Roger Clemens is not supposed to be doing what he is doing. He did, after all, try to quit.
Clemens, who has a won World Series ring and numerous Cy Young awards, "retired" after the Yankees lost to the Marlins in the 2003 World Series. Before the 2004 season began, however, he was coerced into playing one more season for his hometown Houston Astros.
It was a remarkable season at that. Clemens posted an 18-4 record, won a seventh Cy Young award and helped the Astros come within one game of their first-ever World Series appearance.
After last season, things began to go south for the Astros. Carlos Beltran left for a fat contract with the Mets. Lance Berkman tore up his knee. Jeff Kent signed with the Dodgers. Surely Clemens would ride off into the sunset with 328 career victories in his pocket.
Not so. Clemens did come back this season, playing for the love of the game and $18 million. Amazingly enough, at the age of 43, Clemens has never been better. In fact, you can argue that no one has ever been better.
After pitching six shutout innings Saturday in Washington, Clemens has an ERA of 1.40. The National League's composite ERA is 4.34.
What's more, Clemens' home ballpark, Minute Maid Field, favors hitters. The park effect in Houston has been a little more neutral the last couple of seasons but, in the past, the park has had as much of a 15-percent effect on run scoring in favor of the offense. Also, Clemens has allowed only four unearned runs this season.
Bob Gibson holds the record for ERA in the live-ball era, or since 1920. Before 1919, baseball was much different, and 40 out of the 41 best ERAs ever posted occurred during that time.
Gibson's 1.12 ERA in 1968 ranks fourth all-time and came in a season in which the National League's composite ERA was 2.98. He also pitched in a pitcher's park and allowed 11 unearned runs.
Adjusting for ballparks and unearned runs, you get recalculated runs-allowed-per-nine innings of 1.49 for Gibson and 1.86 for Clemens. Gibson was allowing runs at 44 percent of the league average. Clemens is at 34 percent of the league's pace.
Continuing at his current pace will be a tall order even for Clemens. But, if he does, this may be the most dominant pitching performance ever and, at the same time, give further credence to the argument that the Rocket is the best pitcher who ever lived.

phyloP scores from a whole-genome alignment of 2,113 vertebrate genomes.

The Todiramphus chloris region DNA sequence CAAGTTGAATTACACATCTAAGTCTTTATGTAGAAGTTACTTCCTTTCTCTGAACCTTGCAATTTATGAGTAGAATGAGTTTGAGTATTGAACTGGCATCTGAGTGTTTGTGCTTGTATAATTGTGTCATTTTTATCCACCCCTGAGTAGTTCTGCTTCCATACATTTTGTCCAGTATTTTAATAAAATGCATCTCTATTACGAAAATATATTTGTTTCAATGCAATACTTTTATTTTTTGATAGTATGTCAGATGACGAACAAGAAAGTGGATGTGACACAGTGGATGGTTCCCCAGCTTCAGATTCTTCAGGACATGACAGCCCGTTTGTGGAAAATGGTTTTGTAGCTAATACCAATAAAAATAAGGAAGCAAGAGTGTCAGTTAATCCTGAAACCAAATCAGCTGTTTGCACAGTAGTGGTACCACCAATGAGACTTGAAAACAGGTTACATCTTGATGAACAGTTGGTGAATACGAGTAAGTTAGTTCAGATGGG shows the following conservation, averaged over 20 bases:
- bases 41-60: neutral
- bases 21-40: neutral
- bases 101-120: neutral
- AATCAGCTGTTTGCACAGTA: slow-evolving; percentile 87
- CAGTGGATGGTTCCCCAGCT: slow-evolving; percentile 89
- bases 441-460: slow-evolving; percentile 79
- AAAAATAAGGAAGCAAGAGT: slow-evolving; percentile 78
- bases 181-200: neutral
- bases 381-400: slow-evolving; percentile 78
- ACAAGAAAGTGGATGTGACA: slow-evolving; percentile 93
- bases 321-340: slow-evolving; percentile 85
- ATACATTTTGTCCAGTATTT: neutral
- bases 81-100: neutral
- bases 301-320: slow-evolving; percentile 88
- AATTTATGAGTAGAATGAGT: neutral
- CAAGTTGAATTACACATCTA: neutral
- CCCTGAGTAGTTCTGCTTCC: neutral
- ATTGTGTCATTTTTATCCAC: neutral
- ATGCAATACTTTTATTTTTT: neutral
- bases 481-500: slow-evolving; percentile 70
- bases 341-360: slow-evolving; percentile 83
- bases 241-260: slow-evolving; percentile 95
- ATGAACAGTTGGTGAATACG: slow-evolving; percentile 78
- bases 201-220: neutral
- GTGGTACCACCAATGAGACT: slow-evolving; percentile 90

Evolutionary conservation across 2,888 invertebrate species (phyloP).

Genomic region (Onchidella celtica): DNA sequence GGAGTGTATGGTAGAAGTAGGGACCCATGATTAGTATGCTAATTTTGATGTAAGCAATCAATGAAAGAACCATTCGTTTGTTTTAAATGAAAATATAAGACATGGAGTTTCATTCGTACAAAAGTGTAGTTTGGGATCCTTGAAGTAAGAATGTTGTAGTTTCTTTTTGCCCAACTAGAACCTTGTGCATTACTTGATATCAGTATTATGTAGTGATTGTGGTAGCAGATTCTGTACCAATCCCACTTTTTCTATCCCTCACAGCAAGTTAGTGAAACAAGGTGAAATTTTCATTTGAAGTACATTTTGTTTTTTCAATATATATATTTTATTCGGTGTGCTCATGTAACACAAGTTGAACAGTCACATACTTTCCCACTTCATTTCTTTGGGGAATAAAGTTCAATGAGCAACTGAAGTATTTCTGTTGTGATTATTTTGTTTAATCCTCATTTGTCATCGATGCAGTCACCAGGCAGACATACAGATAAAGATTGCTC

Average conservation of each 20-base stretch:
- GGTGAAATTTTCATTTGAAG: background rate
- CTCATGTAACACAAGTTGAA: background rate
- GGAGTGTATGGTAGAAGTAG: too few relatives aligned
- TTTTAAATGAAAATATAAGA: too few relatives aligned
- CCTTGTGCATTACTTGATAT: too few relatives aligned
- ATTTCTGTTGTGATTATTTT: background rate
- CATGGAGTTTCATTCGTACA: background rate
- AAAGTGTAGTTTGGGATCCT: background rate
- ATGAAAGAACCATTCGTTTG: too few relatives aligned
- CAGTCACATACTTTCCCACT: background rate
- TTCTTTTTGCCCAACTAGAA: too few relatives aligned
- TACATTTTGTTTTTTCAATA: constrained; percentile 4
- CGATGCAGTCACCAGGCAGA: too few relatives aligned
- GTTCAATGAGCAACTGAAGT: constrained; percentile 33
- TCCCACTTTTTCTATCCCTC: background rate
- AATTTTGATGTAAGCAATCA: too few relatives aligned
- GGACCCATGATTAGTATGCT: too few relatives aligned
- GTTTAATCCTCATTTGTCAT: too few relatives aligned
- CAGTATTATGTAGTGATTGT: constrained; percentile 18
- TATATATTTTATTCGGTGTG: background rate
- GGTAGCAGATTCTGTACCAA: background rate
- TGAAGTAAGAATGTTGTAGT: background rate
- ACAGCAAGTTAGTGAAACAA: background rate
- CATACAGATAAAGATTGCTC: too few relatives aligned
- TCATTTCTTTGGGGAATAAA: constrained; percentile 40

* MOYE'S SKILLS: Royals owner David Glass said something the other day that merits another look.
Referring to Class A outfielder Alan Moye, Glass said, “He's got some skills and is really coming on,” Glass said.
Before you get too excited about Moye, there are some of things to consider.
First of all, the run-scoring environment of the High Desert Mavericks is as favorable to hitters as any almost ballpark in minor-league baseball.
Second, Moye will turn 23 years old in October. That's not ancient for high Class A, but it is a little advanced for a true prospect.
Lastly, and most important, Moye wouldn't know the strike zone if it fell on his head. This season, in 89 games, Moye has struck out 121 times and walked 19.
Moye may have talent, but if he doesn't make significant strides in plate discipline and frequency of contact, he won't have an appreciable big-league career.
What did you think when you realized that Rafael Palmeiro had become the fourth player to reach 3,000 hits and 500 home runs in a career?
Here's a typical exchange:
"Rafael Palmeiro got his 3,000th hit."
"Yep. He also has 567 home runs."
"I didn't realize he was that good."
Palmeiro's career achievements have really sneaked up on most of us. Sure, he's played in a hitters' era and has always played in hitters' parks, but numbers that lofty ensure a future plaque in Cooperstown. This is a guy whom the Cubs once traded (along with Jamie Moyer) for Mitch Williams, Paul Kilgus, Steve Wilson, Curtis Wilkerson, Luis Benitez and Pablo Delgado. Hey - that's why they're the Cubs.